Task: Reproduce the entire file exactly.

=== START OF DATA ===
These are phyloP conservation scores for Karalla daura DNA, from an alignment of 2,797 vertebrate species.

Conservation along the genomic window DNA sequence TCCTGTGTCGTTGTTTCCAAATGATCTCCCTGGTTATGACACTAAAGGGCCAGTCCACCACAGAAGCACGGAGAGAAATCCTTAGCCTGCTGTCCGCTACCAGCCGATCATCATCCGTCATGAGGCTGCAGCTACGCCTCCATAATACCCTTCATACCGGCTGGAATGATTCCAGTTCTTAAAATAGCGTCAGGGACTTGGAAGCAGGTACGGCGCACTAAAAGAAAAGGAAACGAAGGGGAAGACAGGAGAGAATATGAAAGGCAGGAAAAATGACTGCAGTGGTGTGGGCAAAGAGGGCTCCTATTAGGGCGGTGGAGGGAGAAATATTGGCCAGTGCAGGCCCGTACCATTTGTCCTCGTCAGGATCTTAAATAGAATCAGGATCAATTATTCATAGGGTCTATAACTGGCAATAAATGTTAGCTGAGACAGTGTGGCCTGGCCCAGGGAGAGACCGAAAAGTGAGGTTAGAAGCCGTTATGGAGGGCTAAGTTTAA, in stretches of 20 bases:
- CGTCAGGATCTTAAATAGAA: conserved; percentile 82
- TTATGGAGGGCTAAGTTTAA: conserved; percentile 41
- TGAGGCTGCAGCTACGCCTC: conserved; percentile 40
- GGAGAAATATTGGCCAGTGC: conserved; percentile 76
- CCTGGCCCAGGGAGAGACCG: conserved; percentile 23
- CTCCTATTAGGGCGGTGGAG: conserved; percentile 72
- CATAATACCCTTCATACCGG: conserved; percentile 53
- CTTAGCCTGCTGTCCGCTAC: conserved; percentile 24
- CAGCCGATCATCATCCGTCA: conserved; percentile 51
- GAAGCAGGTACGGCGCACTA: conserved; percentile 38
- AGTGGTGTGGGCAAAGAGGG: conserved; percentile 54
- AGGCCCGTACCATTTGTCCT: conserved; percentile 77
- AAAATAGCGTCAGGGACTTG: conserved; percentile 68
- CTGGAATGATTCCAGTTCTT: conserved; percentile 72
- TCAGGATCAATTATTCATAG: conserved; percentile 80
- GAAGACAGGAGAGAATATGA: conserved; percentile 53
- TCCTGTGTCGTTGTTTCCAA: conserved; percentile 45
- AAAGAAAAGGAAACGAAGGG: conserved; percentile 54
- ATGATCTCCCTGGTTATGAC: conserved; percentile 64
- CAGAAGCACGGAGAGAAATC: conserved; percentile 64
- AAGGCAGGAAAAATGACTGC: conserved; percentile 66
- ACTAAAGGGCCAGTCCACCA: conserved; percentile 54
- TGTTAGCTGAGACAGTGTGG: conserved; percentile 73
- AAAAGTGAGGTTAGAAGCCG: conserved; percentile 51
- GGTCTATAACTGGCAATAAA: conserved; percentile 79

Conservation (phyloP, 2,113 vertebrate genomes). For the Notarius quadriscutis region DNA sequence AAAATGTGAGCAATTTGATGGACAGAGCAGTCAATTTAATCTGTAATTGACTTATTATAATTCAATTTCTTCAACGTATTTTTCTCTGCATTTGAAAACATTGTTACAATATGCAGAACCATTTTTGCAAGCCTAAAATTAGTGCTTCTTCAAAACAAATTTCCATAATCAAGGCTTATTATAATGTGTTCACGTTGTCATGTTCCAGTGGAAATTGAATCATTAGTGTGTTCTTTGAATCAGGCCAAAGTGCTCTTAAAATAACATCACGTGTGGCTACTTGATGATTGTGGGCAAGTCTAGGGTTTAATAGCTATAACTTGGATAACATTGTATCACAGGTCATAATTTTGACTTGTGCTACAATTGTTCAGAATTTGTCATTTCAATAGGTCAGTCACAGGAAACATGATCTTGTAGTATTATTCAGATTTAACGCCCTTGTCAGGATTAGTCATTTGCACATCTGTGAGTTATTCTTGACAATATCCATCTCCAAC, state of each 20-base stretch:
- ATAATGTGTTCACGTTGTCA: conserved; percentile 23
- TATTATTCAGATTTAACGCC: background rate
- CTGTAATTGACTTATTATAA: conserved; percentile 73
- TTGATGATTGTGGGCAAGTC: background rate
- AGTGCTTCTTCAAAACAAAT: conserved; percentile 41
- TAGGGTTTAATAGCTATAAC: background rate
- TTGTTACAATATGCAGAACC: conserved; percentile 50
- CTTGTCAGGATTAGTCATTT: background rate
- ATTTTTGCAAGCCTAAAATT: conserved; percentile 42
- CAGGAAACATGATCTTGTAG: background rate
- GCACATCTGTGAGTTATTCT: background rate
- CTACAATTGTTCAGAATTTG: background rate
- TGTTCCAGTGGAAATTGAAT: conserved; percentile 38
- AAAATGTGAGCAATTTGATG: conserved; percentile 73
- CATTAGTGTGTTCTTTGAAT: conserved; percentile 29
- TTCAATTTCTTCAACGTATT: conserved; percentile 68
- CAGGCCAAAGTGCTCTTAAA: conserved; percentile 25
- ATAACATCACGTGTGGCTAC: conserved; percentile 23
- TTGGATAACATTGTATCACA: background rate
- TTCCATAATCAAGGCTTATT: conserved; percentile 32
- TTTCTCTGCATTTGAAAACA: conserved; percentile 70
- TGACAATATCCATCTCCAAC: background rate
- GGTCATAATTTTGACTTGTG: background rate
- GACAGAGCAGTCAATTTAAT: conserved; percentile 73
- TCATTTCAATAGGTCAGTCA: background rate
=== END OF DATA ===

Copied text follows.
These are phyloP conservation scores for Karalla daura DNA, from an alignment of 2,797 vertebrate species.

Conservation along the genomic window DNA sequence TCCTGTGTCGTTGTTTCCAAATGATCTCCCTGGTTATGACACTAAAGGGCCAGTCCACCACAGAAGCACGGAGAGAAATCCTTAGCCTGCTGTCCGCTACCAGCCGATCATCATCCGTCATGAGGCTGCAGCTACGCCTCCATAATACCCTTCATACCGGCTGGAATGATTCCAGTTCTTAAAATAGCGTCAGGGACTTGGAAGCAGGTACGGCGCACTAAAAGAAAAGGAAACGAAGGGGAAGACAGGAGAGAATATGAAAGGCAGGAAAAATGACTGCAGTGGTGTGGGCAAAGAGGGCTCCTATTAGGGCGGTGGAGGGAGAAATATTGGCCAGTGCAGGCCCGTACCATTTGTCCTCGTCAGGATCTTAAATAGAATCAGGATCAATTATTCATAGGGTCTATAACTGGCAATAAATGTTAGCTGAGACAGTGTGGCCTGGCCCAGGGAGAGACCGAAAAGTGAGGTTAGAAGCCGTTATGGAGGGCTAAGTTTAA, in stretches of 20 bases:
- CGTCAGGATCTTAAATAGAA: conserved; percentile 82
- TTATGGAGGGCTAAGTTTAA: conserved; percentile 41
- TGAGGCTGCAGCTACGCCTC: conserved; percentile 40
- GGAGAAATATTGGCCAGTGC: conserved; percentile 76
- CCTGGCCCAGGGAGAGACCG: conserved; percentile 23
- CTCCTATTAGGGCGGTGGAG: conserved; percentile 72
- CATAATACCCTTCATACCGG: conserved; percentile 53
- CTTAGCCTGCTGTCCGCTAC: conserved; percentile 24
- CAGCCGATCATCATCCGTCA: conserved; percentile 51
- GAAGCAGGTACGGCGCACTA: conserved; percentile 38
- AGTGGTGTGGGCAAAGAGGG: conserved; percentile 54
- AGGCCCGTACCATTTGTCCT: conserved; percentile 77
- AAAATAGCGTCAGGGACTTG: conserved; percentile 68
- CTGGAATGATTCCAGTTCTT: conserved; percentile 72
- TCAGGATCAATTATTCATAG: conserved; percentile 80
- GAAGACAGGAGAGAATATGA: conserved; percentile 53
- TCCTGTGTCGTTGTTTCCAA: conserved; percentile 45
- AAAGAAAAGGAAACGAAGGG: conserved; percentile 54
- ATGATCTCCCTGGTTATGAC: conserved; percentile 64
- CAGAAGCACGGAGAGAAATC: conserved; percentile 64
- AAGGCAGGAAAAATGACTGC: conserved; percentile 66
- ACTAAAGGGCCAGTCCACCA: conserved; percentile 54
- TGTTAGCTGAGACAGTGTGG: conserved; percentile 73
- AAAAGTGAGGTTAGAAGCCG: conserved; percentile 51
- GGTCTATAACTGGCAATAAA: conserved; percentile 79

Conservation (phyloP, 2,113 vertebrate genomes). For the Notarius quadriscutis region DNA sequence AAAATGTGAGCAATTTGATGGACAGAGCAGTCAATTTAATCTGTAATTGACTTATTATAATTCAATTTCTTCAACGTATTTTTCTCTGCATTTGAAAACATTGTTACAATATGCAGAACCATTTTTGCAAGCCTAAAATTAGTGCTTCTTCAAAACAAATTTCCATAATCAAGGCTTATTATAATGTGTTCACGTTGTCATGTTCCAGTGGAAATTGAATCATTAGTGTGTTCTTTGAATCAGGCCAAAGTGCTCTTAAAATAACATCACGTGTGGCTACTTGATGATTGTGGGCAAGTCTAGGGTTTAATAGCTATAACTTGGATAACATTGTATCACAGGTCATAATTTTGACTTGTGCTACAATTGTTCAGAATTTGTCATTTCAATAGGTCAGTCACAGGAAACATGATCTTGTAGTATTATTCAGATTTAACGCCCTTGTCAGGATTAGTCATTTGCACATCTGTGAGTTATTCTTGACAATATCCATCTCCAAC, state of each 20-base stretch:
- ATAATGTGTTCACGTTGTCA: conserved; percentile 23
- TATTATTCAGATTTAACGCC: background rate
- CTGTAATTGACTTATTATAA: conserved; percentile 73
- TTGATGATTGTGGGCAAGTC: background rate
- AGTGCTTCTTCAAAACAAAT: conserved; percentile 41
- TAGGGTTTAATAGCTATAAC: background rate
- TTGTTACAATATGCAGAACC: conserved; percentile 50
- CTTGTCAGGATTAGTCATTT: background rate
- ATTTTTGCAAGCCTAAAATT: conserved; percentile 42
- CAGGAAACATGATCTTGTAG: background rate
- GCACATCTGTGAGTTATTCT: background rate
- CTACAATTGTTCAGAATTTG: background rate
- TGTTCCAGTGGAAATTGAAT: conserved; percentile 38
- AAAATGTGAGCAATTTGATG: conserved; percentile 73
- CATTAGTGTGTTCTTTGAAT: conserved; percentile 29
- TTCAATTTCTTCAACGTATT: conserved; percentile 68
- CAGGCCAAAGTGCTCTTAAA: conserved; percentile 25
- ATAACATCACGTGTGGCTAC: conserved; percentile 23
- TTGGATAACATTGTATCACA: background rate
- TTCCATAATCAAGGCTTATT: conserved; percentile 32
- TTTCTCTGCATTTGAAAACA: conserved; percentile 70
- TGACAATATCCATCTCCAAC: background rate
- GGTCATAATTTTGACTTGTG: background rate
- GACAGAGCAGTCAATTTAAT: conserved; percentile 73
- TCATTTCAATAGGTCAGTCA: background rate